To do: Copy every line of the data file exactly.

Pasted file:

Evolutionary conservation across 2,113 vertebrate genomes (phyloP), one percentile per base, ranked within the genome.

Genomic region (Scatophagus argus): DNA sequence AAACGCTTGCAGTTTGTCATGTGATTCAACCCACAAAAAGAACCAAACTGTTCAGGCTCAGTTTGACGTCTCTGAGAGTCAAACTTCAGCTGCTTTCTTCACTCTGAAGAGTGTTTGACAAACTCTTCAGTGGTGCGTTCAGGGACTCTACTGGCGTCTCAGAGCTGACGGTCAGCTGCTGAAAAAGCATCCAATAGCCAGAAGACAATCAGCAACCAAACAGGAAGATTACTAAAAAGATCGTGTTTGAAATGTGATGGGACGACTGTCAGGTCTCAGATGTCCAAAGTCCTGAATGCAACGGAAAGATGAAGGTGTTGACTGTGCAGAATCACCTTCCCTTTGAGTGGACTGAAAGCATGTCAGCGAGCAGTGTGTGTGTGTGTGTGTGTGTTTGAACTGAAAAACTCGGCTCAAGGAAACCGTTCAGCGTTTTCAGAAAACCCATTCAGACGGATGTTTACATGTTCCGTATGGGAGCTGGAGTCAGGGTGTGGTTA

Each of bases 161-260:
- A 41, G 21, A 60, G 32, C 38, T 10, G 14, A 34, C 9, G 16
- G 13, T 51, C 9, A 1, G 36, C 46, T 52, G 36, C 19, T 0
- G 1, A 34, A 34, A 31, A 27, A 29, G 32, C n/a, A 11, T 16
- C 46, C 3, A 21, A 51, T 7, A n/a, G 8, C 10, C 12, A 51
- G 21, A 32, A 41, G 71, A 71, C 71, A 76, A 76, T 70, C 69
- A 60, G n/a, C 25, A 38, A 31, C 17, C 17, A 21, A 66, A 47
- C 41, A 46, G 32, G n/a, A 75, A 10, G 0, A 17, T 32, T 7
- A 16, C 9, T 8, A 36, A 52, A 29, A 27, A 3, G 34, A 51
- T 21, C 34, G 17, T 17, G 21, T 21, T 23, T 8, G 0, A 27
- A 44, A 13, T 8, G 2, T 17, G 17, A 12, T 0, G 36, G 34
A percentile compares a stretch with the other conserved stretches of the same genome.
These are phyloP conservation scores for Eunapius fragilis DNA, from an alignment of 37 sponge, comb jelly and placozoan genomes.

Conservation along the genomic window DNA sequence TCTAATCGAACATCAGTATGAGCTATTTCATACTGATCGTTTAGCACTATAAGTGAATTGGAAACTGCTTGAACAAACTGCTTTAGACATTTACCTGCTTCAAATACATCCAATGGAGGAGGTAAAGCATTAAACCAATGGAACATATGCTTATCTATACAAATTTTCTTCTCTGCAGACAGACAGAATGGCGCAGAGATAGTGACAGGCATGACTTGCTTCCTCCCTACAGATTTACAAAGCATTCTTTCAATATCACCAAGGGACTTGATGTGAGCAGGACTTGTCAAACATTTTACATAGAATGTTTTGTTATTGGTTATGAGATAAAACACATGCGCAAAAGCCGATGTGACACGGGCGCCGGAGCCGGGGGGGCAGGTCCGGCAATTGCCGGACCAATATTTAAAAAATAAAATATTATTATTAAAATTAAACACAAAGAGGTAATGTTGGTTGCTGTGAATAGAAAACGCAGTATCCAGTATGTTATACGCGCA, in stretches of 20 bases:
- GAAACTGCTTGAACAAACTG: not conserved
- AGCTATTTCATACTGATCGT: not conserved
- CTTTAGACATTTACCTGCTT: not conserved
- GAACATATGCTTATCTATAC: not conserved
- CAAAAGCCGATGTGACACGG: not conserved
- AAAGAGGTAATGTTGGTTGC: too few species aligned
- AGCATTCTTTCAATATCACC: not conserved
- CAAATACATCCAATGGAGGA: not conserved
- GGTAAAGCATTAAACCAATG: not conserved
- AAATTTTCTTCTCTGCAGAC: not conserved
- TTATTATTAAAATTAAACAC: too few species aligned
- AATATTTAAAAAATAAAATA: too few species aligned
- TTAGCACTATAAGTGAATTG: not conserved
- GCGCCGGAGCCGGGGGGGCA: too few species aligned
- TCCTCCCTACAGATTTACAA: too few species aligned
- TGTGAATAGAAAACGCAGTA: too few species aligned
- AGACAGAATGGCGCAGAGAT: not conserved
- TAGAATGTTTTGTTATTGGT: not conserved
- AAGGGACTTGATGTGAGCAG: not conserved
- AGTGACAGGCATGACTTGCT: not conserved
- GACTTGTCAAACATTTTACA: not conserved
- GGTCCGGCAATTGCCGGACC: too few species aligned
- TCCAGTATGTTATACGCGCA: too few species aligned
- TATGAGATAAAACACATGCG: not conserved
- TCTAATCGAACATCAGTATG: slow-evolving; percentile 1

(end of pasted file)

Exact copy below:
Evolutionary conservation across 2,113 vertebrate genomes (phyloP), one percentile per base, ranked within the genome.

Genomic region (Scatophagus argus): DNA sequence AAACGCTTGCAGTTTGTCATGTGATTCAACCCACAAAAAGAACCAAACTGTTCAGGCTCAGTTTGACGTCTCTGAGAGTCAAACTTCAGCTGCTTTCTTCACTCTGAAGAGTGTTTGACAAACTCTTCAGTGGTGCGTTCAGGGACTCTACTGGCGTCTCAGAGCTGACGGTCAGCTGCTGAAAAAGCATCCAATAGCCAGAAGACAATCAGCAACCAAACAGGAAGATTACTAAAAAGATCGTGTTTGAAATGTGATGGGACGACTGTCAGGTCTCAGATGTCCAAAGTCCTGAATGCAACGGAAAGATGAAGGTGTTGACTGTGCAGAATCACCTTCCCTTTGAGTGGACTGAAAGCATGTCAGCGAGCAGTGTGTGTGTGTGTGTGTGTGTTTGAACTGAAAAACTCGGCTCAAGGAAACCGTTCAGCGTTTTCAGAAAACCCATTCAGACGGATGTTTACATGTTCCGTATGGGAGCTGGAGTCAGGGTGTGGTTA

Each of bases 161-260:
- A 41, G 21, A 60, G 32, C 38, T 10, G 14, A 34, C 9, G 16
- G 13, T 51, C 9, A 1, G 36, C 46, T 52, G 36, C 19, T 0
- G 1, A 34, A 34, A 31, A 27, A 29, G 32, C n/a, A 11, T 16
- C 46, C 3, A 21, A 51, T 7, A n/a, G 8, C 10, C 12, A 51
- G 21, A 32, A 41, G 71, A 71, C 71, A 76, A 76, T 70, C 69
- A 60, G n/a, C 25, A 38, A 31, C 17, C 17, A 21, A 66, A 47
- C 41, A 46, G 32, G n/a, A 75, A 10, G 0, A 17, T 32, T 7
- A 16, C 9, T 8, A 36, A 52, A 29, A 27, A 3, G 34, A 51
- T 21, C 34, G 17, T 17, G 21, T 21, T 23, T 8, G 0, A 27
- A 44, A 13, T 8, G 2, T 17, G 17, A 12, T 0, G 36, G 34
A percentile compares a stretch with the other conserved stretches of the same genome.
These are phyloP conservation scores for Eunapius fragilis DNA, from an alignment of 37 sponge, comb jelly and placozoan genomes.

Conservation along the genomic window DNA sequence TCTAATCGAACATCAGTATGAGCTATTTCATACTGATCGTTTAGCACTATAAGTGAATTGGAAACTGCTTGAACAAACTGCTTTAGACATTTACCTGCTTCAAATACATCCAATGGAGGAGGTAAAGCATTAAACCAATGGAACATATGCTTATCTATACAAATTTTCTTCTCTGCAGACAGACAGAATGGCGCAGAGATAGTGACAGGCATGACTTGCTTCCTCCCTACAGATTTACAAAGCATTCTTTCAATATCACCAAGGGACTTGATGTGAGCAGGACTTGTCAAACATTTTACATAGAATGTTTTGTTATTGGTTATGAGATAAAACACATGCGCAAAAGCCGATGTGACACGGGCGCCGGAGCCGGGGGGGCAGGTCCGGCAATTGCCGGACCAATATTTAAAAAATAAAATATTATTATTAAAATTAAACACAAAGAGGTAATGTTGGTTGCTGTGAATAGAAAACGCAGTATCCAGTATGTTATACGCGCA, in stretches of 20 bases:
- GAAACTGCTTGAACAAACTG: not conserved
- AGCTATTTCATACTGATCGT: not conserved
- CTTTAGACATTTACCTGCTT: not conserved
- GAACATATGCTTATCTATAC: not conserved
- CAAAAGCCGATGTGACACGG: not conserved
- AAAGAGGTAATGTTGGTTGC: too few species aligned
- AGCATTCTTTCAATATCACC: not conserved
- CAAATACATCCAATGGAGGA: not conserved
- GGTAAAGCATTAAACCAATG: not conserved
- AAATTTTCTTCTCTGCAGAC: not conserved
- TTATTATTAAAATTAAACAC: too few species aligned
- AATATTTAAAAAATAAAATA: too few species aligned
- TTAGCACTATAAGTGAATTG: not conserved
- GCGCCGGAGCCGGGGGGGCA: too few species aligned
- TCCTCCCTACAGATTTACAA: too few species aligned
- TGTGAATAGAAAACGCAGTA: too few species aligned
- AGACAGAATGGCGCAGAGAT: not conserved
- TAGAATGTTTTGTTATTGGT: not conserved
- AAGGGACTTGATGTGAGCAG: not conserved
- AGTGACAGGCATGACTTGCT: not conserved
- GACTTGTCAAACATTTTACA: not conserved
- GGTCCGGCAATTGCCGGACC: too few species aligned
- TCCAGTATGTTATACGCGCA: too few species aligned
- TATGAGATAAAACACATGCG: not conserved
- TCTAATCGAACATCAGTATG: slow-evolving; percentile 1